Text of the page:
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The Scarlet & Black

CBS reinvigorates Black History Month

Even though Iowa ranks in the top 10 whitest states, according to the US census, Concerned Black Students (CBS) are coordinating the effort to commemorate this year’s Black History Month.

Grinnell College’s history of multi-cultural awareness and social activism attracted some of CBS’s current leaders to the college, but they believe that the student body needs to re-focus on multiculturalism. To re-establish the school’s cognizance of issues long-plaguing Black America, CBS plans to screen films to contextualize blacks at Grinnell and bring up discussion.

“This month we just want to make the campus and the student body at-large more aware of, essentially, [issues] that pertain to blacks,” said Jarrett Joubert ’12, a board member of CBS. “This week, and every week this month, we’re showing a film that has had some influence on Blacks in general.”

Last Monday’s film of choice, “Bamboozled,” known for its controversy, did not attract many students. In fact, less than 10 students, mostly CBS members, showed up for the event. Joubert attributes the low turnout to last minute scheduling change, and believes attendance can spike.

“Bamboozled” (2000), a film written and directed by Spike Lee, satirizes the role of blacks in the modern-day entertainment industry, equating today’s actors to the actors in minstrel shows of the nineteenth century.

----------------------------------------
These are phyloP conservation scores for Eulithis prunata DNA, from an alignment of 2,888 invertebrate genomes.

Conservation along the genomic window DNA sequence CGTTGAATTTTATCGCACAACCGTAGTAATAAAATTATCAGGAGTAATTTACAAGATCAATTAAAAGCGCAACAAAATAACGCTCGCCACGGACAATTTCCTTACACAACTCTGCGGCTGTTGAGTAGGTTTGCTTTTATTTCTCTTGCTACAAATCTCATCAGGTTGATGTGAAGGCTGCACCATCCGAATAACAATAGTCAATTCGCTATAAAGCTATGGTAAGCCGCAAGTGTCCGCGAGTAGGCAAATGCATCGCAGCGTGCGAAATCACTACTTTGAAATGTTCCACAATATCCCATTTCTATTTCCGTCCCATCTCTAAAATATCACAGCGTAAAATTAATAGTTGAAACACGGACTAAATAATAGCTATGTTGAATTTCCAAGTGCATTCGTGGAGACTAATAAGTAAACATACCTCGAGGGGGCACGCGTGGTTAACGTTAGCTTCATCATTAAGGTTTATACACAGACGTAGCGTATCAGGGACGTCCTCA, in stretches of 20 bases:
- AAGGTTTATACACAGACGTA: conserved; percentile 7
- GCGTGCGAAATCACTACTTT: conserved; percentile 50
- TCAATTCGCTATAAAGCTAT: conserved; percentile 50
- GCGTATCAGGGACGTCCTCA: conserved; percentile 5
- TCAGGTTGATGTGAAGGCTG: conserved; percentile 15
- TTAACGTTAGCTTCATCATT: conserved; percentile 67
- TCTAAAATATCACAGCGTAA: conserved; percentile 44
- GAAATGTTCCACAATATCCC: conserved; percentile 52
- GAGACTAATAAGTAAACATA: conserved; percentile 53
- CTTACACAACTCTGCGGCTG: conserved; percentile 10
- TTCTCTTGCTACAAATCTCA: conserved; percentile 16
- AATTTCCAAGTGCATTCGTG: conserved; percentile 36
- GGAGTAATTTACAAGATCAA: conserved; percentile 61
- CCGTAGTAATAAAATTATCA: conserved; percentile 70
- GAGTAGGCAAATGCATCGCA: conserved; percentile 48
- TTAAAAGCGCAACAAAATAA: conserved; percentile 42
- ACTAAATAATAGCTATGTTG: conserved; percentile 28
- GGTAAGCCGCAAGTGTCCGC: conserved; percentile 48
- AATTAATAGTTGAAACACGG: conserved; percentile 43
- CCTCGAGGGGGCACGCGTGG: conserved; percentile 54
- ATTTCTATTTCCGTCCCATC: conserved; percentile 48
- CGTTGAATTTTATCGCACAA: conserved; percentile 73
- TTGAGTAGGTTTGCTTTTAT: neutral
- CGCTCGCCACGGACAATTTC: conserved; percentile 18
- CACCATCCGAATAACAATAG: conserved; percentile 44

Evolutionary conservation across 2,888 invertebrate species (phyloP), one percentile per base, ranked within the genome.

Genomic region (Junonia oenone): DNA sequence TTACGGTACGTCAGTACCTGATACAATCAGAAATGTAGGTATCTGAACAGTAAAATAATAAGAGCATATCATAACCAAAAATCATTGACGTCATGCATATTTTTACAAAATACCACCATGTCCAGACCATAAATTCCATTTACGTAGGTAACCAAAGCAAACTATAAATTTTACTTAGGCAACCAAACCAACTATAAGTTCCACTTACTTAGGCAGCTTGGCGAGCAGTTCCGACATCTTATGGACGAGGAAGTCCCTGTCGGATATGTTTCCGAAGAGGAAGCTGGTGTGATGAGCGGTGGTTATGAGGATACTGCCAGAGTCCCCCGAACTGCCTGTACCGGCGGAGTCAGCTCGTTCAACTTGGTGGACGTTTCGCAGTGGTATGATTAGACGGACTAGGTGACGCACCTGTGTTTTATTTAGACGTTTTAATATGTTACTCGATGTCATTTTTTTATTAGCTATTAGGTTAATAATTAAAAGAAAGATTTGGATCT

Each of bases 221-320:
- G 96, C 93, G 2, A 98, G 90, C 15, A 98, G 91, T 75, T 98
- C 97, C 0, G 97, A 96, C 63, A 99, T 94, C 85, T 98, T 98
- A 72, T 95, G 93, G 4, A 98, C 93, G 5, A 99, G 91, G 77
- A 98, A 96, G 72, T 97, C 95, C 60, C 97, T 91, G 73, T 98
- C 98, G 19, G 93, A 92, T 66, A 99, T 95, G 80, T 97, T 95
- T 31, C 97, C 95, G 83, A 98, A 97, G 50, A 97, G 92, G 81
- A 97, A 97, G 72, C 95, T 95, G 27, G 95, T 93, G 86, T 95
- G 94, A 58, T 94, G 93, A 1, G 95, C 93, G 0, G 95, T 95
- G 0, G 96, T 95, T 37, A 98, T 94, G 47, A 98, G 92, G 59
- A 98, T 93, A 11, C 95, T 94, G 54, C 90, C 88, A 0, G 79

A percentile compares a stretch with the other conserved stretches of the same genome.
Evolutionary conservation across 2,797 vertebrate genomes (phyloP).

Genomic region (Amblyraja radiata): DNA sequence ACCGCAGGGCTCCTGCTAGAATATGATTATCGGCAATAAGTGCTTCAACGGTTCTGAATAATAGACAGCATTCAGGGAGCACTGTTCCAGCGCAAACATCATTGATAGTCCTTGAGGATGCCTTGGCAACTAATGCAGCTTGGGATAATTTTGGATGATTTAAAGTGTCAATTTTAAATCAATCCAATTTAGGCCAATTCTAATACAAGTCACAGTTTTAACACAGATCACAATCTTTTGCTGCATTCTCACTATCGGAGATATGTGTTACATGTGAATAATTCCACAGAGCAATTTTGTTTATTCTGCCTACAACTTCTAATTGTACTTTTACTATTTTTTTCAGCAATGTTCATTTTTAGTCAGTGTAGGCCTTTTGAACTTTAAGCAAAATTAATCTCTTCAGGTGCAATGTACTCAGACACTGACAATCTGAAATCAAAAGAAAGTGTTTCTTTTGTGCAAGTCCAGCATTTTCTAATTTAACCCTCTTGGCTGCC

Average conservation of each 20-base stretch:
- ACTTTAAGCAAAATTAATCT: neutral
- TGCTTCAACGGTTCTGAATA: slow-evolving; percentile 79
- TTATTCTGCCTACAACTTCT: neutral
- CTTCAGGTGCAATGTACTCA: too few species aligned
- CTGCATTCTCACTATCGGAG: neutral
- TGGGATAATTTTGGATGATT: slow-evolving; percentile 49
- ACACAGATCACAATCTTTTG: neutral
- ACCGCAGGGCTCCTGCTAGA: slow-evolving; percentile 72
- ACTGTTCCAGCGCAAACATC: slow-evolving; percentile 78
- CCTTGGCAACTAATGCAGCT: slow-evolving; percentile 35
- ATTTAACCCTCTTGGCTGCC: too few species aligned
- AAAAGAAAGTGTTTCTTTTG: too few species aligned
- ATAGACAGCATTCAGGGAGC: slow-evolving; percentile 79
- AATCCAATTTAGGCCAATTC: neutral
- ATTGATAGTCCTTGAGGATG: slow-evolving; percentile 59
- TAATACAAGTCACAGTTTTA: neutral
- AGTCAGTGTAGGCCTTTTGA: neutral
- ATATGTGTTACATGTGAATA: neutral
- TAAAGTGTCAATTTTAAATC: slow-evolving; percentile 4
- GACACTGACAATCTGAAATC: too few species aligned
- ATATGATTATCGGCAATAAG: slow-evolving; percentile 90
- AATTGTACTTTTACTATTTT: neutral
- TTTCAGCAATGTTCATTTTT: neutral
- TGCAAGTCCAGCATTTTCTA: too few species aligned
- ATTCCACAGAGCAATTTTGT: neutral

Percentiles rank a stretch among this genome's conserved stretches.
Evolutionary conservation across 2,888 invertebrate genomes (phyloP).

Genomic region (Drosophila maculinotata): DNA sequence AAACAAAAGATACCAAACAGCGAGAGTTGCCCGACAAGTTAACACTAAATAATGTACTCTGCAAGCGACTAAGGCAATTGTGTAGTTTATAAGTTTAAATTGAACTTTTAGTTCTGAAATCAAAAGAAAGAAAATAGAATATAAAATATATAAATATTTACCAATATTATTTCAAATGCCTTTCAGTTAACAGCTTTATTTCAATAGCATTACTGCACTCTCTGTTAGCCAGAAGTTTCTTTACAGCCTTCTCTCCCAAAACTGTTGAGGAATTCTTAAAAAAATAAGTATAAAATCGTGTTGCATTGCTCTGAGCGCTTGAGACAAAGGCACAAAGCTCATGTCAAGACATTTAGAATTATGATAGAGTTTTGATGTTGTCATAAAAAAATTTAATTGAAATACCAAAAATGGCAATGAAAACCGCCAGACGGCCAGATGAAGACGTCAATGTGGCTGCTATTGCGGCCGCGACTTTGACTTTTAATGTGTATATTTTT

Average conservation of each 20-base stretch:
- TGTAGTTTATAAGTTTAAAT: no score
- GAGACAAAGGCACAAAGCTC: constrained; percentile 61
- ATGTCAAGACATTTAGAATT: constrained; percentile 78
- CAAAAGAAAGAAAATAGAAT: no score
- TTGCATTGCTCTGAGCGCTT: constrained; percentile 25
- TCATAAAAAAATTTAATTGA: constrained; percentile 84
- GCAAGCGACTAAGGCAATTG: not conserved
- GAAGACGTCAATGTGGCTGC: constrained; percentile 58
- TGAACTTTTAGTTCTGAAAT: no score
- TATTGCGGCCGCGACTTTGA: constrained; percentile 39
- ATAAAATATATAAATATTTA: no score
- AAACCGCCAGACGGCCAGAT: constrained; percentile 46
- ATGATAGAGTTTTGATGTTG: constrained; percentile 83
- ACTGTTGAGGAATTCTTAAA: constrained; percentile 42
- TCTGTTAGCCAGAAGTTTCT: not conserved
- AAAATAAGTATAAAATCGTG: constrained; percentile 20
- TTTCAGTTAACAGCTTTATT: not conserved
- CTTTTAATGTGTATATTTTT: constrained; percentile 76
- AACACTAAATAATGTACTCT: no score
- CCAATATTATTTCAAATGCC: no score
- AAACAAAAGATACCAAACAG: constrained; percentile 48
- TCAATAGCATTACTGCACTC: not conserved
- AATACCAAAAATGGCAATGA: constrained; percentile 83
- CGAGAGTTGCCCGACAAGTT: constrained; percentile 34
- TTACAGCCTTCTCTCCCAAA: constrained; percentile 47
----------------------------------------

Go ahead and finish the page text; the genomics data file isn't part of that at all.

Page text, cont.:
Following the film’s showing, Professor Teri Geller of the English Department led a discussion on the film and its larger, social implications. The faculty-led discussion is a crucial component of CBS’s agenda this Black History Month.

“What we want to do this year, in particular, is help students understand and establish new goals for CBS—develop [all] students intellectually, professionally and culturally,” said Charisma Montfort ’11, a board member. “[Following] every film a professor is going to come in and lead a discussion.”

The film series continues on Tuesday with “Amistad” at 4:30 in ARH 102, “Daughters of the Dusk,” Feb.20 at 4:30 in Drake Library and finishes with the biopic “Malcolm X” by Spike Lee on Feb. 24, at 4:30 in ARH 102.

During Black History Month in 1977, CBS helped bring Gil Scott-Heron to the campus, but in recent years the organization‘s potency in commemorating Black History Month decreased over the years, according to some members. The films this month indicate CBS’s return to an active role in Black History Month of the Grinnell educational community.

“Compared to my first two years on campus, this is the most CBS has done for Black History Month,” said Jerl Fields ’11.

Fields donned a CBS Black History Month t-shirt from the 1960s, which said “Civil Rights” on the front and “Time is running out…” on the back.

This February, CBS goes beyond the film reel to commemorate this year’s Black History Month, and works in conjunction with the Asian Student Union (ASU) to reach the Grinnell student body this year.

On the last day of the month, CBS in conjunction with the African Student Union (ASU) scheduled to host a potluck in JRC 209, in the Multicultural Suites. Joubert encourages all members of the community to come, bring a dish and learn about black heritage.

“While the event will be fun and a time to socialize,” Joubert said, “it will also be a time to reflect on the month and outline CBS and ASU’s visions for future Black History Months on campus.”

Celebrating Black History extends past CBS’s effort, this February. Feb. 15 there will be an exhibit shown in Faulconer Gallery at noon, on Feb. 18 the gallery’s curator, Tilly Woodward, will host a talk in the gallery at 7 p.m.

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